2009 – The Leadership Conference led the campaign to push the U.S. Senate to confirm Sonia Sotomayor as the nation's first Hispanic American – and only third woman – Supreme Court justice.
2009 – The Leadership Conference also played a key role in the confirmation of Eric Holder, the nation's first African-American U.S. attorney general; Thomas E. Perez, assistant attorney general for the Civil Rights Division at the U.S. Department of Justice; Harold Koh, legal advisor to the U.S. Department of State; and Michael Posner, assistant secretary of state for democracy, human rights, and labor at the State Department.
2009 – The Leadership Conference led the campaign to pass the Matthew Shepard and James Byrd, Jr. Hate Crimes Prevention Act, which was enacted into law in October 2009. It removes unnecessary obstacles to federal prosecution of hate crimes, provides local law enforcement with vital resources, and expands the definition of federal hate crimes to include sexual orientation, gender, gender identity, and disability. It is the first federal civil rights enforcement statute to explicitly protect LGBT Americans.
2009 – The Leadership Conference led the campaign to pass the Lilly Ledbetter Fair Pay Act of 2009, which restored the ability for workers to challenge pay discrimination in court.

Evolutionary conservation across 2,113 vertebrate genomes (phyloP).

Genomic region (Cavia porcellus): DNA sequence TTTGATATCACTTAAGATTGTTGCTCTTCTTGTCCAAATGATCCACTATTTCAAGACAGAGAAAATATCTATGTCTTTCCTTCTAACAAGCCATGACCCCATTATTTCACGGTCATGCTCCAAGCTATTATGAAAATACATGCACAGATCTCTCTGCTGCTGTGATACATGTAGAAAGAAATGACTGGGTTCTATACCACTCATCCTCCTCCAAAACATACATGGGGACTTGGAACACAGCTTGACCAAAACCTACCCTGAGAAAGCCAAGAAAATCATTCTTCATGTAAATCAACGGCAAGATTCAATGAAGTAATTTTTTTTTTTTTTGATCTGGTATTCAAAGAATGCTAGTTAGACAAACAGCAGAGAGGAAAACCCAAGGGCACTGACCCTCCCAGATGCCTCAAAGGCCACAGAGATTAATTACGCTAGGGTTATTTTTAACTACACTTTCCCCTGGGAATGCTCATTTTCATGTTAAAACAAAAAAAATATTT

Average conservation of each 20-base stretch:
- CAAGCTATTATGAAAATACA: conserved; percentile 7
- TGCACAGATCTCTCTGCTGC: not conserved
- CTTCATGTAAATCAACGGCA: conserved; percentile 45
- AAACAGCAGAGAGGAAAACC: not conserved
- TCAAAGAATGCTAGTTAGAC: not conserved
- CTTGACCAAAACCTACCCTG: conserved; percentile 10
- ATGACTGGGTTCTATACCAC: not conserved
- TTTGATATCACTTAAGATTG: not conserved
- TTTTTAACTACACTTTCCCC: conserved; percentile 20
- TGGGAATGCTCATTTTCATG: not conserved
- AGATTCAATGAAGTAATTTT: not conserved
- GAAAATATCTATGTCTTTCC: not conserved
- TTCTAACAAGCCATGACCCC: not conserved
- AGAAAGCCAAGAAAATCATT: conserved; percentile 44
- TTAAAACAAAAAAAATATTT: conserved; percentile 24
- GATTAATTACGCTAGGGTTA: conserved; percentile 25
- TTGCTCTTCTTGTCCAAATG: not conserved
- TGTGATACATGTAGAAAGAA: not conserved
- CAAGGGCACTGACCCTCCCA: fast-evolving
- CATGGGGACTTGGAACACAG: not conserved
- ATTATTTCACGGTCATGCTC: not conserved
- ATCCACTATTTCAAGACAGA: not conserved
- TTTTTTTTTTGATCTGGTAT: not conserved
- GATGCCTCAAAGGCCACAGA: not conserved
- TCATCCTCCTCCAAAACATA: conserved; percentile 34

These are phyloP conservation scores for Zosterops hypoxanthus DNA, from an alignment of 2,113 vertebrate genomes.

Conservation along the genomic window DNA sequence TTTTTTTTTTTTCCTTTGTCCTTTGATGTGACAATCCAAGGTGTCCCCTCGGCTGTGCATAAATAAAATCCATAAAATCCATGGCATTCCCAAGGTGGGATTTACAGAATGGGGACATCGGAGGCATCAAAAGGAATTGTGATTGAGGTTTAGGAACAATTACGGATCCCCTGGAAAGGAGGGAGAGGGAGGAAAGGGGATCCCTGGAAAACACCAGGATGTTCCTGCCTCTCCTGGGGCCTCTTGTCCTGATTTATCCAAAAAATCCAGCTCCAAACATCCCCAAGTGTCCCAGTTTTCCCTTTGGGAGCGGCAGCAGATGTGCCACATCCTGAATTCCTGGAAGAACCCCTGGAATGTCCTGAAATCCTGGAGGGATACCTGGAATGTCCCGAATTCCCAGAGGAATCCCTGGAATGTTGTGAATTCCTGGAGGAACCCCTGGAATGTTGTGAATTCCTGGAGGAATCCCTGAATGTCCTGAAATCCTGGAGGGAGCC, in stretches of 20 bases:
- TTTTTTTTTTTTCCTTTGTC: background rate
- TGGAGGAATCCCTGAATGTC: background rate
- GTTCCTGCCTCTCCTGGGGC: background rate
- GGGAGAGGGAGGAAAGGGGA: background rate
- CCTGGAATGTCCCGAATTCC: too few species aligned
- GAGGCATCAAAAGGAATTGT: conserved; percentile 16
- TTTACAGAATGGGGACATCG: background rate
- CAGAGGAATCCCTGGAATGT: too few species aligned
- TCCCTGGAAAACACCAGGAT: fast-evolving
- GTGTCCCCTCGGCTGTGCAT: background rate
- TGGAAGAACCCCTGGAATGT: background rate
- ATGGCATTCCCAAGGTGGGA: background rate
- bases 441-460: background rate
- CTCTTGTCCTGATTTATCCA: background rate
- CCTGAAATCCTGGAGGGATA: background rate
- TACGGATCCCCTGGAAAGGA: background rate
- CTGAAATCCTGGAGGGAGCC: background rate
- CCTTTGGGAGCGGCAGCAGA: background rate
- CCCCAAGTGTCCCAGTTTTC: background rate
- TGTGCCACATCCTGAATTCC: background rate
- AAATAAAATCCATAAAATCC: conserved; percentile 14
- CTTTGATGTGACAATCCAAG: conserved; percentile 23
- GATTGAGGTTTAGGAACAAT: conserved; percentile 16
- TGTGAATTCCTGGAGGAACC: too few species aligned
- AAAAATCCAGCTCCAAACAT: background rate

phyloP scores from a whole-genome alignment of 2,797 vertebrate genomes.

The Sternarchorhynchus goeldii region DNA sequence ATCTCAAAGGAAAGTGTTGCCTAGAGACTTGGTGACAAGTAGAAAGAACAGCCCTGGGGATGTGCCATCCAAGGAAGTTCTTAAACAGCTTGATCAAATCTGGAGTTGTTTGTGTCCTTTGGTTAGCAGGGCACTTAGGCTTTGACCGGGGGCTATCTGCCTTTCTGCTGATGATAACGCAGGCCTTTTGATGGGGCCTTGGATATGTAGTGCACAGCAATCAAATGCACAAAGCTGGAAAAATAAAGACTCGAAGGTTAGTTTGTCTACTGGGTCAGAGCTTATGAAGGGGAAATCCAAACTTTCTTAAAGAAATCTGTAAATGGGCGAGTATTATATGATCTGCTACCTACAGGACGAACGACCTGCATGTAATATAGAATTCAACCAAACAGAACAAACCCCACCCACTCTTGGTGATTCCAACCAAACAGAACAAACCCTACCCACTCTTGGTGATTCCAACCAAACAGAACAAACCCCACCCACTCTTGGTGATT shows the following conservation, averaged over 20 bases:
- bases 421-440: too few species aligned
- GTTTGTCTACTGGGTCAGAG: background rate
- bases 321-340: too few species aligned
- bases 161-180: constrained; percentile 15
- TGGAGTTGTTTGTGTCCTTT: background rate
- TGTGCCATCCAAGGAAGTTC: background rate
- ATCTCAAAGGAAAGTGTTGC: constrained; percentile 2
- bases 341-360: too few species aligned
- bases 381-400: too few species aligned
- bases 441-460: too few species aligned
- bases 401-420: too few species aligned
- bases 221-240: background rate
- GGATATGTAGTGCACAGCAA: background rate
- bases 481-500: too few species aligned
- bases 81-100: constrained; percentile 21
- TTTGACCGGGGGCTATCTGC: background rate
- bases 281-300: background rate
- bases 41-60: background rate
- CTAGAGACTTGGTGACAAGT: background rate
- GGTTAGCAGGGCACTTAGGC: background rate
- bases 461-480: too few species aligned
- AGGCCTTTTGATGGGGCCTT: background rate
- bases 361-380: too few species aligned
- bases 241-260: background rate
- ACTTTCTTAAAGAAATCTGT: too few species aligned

2009 – The Leadership Conference pushed for and won the passage of an extension of the Children's Health Insurance Program, expanding its coverage to include 11 million low-income children and immigrant children.
2008 – The Leadership Conference coordinated the campaign to pass the ADA Amendments Act of 2008, which was enacted into law in September 2008. The law overturns recent Supreme Court decisions that reduced protections for certain people with disabilities – including people with diabetes, epilepsy, heart disease, mental disabilities, and cancer – who were originally intended to be covered by the ADA. The ADA prohibits discrimination against Americans with physical and mental disabilities in such areas as employment, public accommodations, and transportation.
2008 – The Leadership Conference, working with local organizations to organize progressives in Colorado, played a critical role in defeating an anti-equal opportunity ballot initiative in the state. The initiative, which was on the state's November 2008 ballot, was voted down by a narrow majority of Colorado voters. It was the first such state ballot initiative voted down by voters.
2006 – The Leadership Conference led the campaign to reauthorize and restore the Voting Rights Act of 1965, reauthorized in August of 2006 as the Fannie Lou Hamer, Rosa Parks, and Coretta Scott King Voting Rights Act Reauthorization and Amendments Act of 2006. The 2006 reauthorization overturned a number of Supreme Court decisions that had eroded the VRA's effectiveness and renewed several key protections, providing for language assistance, Election Day monitors, and Justice Department pre-approval of voting changes. The protections are currently set to expire in 2031.